Detailed morphological comparisons showed that the Hunan population possessed a suite of morphological characteristics that can be readily distinguished from all recognized congeners, including number of maxillary teeth, head scalation, and ornamentation patterns (Table 3; Figures 14). Therefore, according to both molecular and morphological evidence, we describe the Hunan population of Opisthotropis as a new species below.

Table 3 Morphological characteristics of the examined specimens of O. zhaoermii sp. nov., O. cheni, and O. latouchii examined in this study
Taxonomic account

Opisthotropis zhaoermii sp. nov., Ren, Wang, Jiang, Guo, Li, 2017 (Figures 1, 2, 3A, 4A)

Holotype CIB109999 (field No. HNYS 20170049) (Figures 1A, 1B, 2A, 2B, 3A, 4A), adult female, from Zuolong Gorges, Guzhang, Tujia-Miao of western Hunan, China (N28°42'17.88" , E109°55'26.26" , 561 m a.s.l., Figure 6), collected by Jin-Long Ren and Si-Bo Su on 24 August 2017.

Paratypes One adult male, CIB109998 (field No. HNYS20170019) (Figures 1C, 1D, 2C, 2D) and one adult female CIB110000 (field No. HNYS20170050), collected by Jin-Long Ren and Si-Bo Su at the same locality as holotype on 22 and 23 August 2017.

Diagnosis A large-sized species of Opisthotropis diagnosed by the following morphological characters: (1) head barely distinct from neck; (2) body and tail moderately slender; (3) prefrontal single, much broader than long; (4) nostrils directed upwards; (5) eyes small; (6) maxillary teeth subequal; (7) anterior neck dorsal scales smooth, middle body with faint keels, tending to moderately keeled rear body and on tail.

The new species differs from all congeners by a combination of the following characters: (1) body size large (TL 514–586 mm); (2) tail moderate (Tal/TL 0.20–0.21); (3) dorsal scale rows 17:17:17; (4) ventral scales 147–152; (5) subcaudal scales 54–62; (6) preocular absent; (7) loreal elongated and entering orbit; (8) supralabials mostly 9 (rarely 8), fifth and sixth entering obit; (9) anterior temporals short, ToL/ToD 1.74–2.04; (10) maxillary teeth 28–30; (11) irregular yellow stripes edged with ochre present on dorsal and lateral head; (12) clear black and yellow longitudinal streaks present on dorsal and lateral body, some streaks fused to light patches or stripes anteriorly; (13) venter pale yellow in life, with asymmetric blackish speckles along outer margins.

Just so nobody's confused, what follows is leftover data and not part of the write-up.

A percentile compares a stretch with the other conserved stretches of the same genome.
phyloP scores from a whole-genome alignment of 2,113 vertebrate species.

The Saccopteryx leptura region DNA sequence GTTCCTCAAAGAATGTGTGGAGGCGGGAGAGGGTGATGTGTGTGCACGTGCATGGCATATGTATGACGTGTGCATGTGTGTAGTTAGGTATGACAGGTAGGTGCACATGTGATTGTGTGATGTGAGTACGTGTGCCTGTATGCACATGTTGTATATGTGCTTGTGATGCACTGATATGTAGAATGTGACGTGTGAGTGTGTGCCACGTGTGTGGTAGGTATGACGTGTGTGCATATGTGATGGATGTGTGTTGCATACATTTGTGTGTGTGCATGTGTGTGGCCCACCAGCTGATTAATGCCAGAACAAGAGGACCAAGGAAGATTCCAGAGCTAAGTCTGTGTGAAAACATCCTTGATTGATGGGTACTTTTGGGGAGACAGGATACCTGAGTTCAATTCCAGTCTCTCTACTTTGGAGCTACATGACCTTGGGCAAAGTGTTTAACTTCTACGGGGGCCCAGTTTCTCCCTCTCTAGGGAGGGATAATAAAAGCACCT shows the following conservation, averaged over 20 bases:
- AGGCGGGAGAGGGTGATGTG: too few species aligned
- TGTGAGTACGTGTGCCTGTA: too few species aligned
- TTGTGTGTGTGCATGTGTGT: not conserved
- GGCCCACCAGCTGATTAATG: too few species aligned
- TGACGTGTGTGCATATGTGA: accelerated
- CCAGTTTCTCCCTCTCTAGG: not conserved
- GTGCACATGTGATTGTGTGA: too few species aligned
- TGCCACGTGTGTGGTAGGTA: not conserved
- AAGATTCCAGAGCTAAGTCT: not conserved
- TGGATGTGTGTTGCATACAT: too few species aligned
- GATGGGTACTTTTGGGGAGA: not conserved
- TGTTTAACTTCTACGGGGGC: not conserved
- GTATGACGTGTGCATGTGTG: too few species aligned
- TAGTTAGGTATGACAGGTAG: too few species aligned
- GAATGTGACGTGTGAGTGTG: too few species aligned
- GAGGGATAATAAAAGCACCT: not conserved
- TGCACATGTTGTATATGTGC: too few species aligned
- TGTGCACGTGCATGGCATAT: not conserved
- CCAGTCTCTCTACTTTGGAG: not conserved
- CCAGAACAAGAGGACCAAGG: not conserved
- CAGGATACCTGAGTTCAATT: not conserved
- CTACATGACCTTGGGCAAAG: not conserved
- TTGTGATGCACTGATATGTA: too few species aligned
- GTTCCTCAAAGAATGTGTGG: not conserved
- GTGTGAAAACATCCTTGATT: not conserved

Description of holotype Body relatively large (TL 586 mm), stout and cylindrical; head short and broad, HL/SVL 0.03, HL/HW 1.26, dorsally depressed, not distinct from neck; eyes small, EW 1.60 mm, EW/HL 0.12; pupils round; interorbital distance medium, IOD/HW 0.56. Nostrils oval, directed upwards, located at inner side of nasals; tail long, TaL/TL 0.21, tapering posteriorly. Maxillary teeth 30, subequal, densely set, not grooved.

Rostral semi-circular, width 1.5 times longer than high, visible from above; nasals subhexagonal, in contact with rostral, not divided, furrow from inferior nostril to edge of nasal, reaching superior margin of second supralabial; internasals quadrangular, longer than wide, away from loreal, contacting nasals laterally, prefrontal posteriorly; prefrontal single, subrectangular, twice as broad than long, protruding anteriorly, posterior edge broadly in contact with frontal, lower corner in contact with supraoculars on both sides; frontal single, subpentagonal, somewhat peach-shaped, slightly broader than long, 1.8 times longer than prefrontal; single pair of parietals present, 1.5 times longer than wide; loreals 1/1, elongated, subrectangular in shape, twice as long than high, about 1.4 times longer than eye diameter, entering orbit, in contact with nasal, prefrontal, supraocular, supralabials (third, fourth, fifth). Preocular absent; postoculars 2/2, upper pair slightly shorter than eye, larger than lower pair; lower postocular in contact with sixth supralabial on left, sixth and seventh on right; supraocular 1/1, large, "B"-shaped, about equal length to loreal; supralabials 8/9, fifth and sixth entering orbit. On left, supralabials 1–5 distinctly higher than long, supralabials 6–8 longer than high; on right, supralabials 1–6 distinctly higher than long, equal size in seventh, last two longer than high. Temporals 1+2/1+2, anterior ones largest, about two times longer than wide, in contact with supralabials 6–7 on left side, supralabials 7–9 on right; two posterior temporals shorter and smaller than anterior pair, subequal, slightly shorter than loreals; two pairs of chin shields present, anterior ones about 1.2 times longer than posterior ones; posterior chin shields separated from each other by two scales; mental groove apparent; infralabials 9/8, first four in contact with anterior chin shields, fourth and fifth in contact with posterior chin shields; sparse minute granular asperities on head scales. Dorsal scale rows 17:17:17 without apical pits, vertebral not enlarged, dorsal scales smooth anteriorly, gradually keeled from seventh ventral position, weakly keeled anteriorly and stronger posteriorly; outer most dorsal scale rows along both sides of body smooth entirely before cloaca. Ventrals 152, precloacal divided; anal divided; subcaudal 60, paired, with single terminal rod.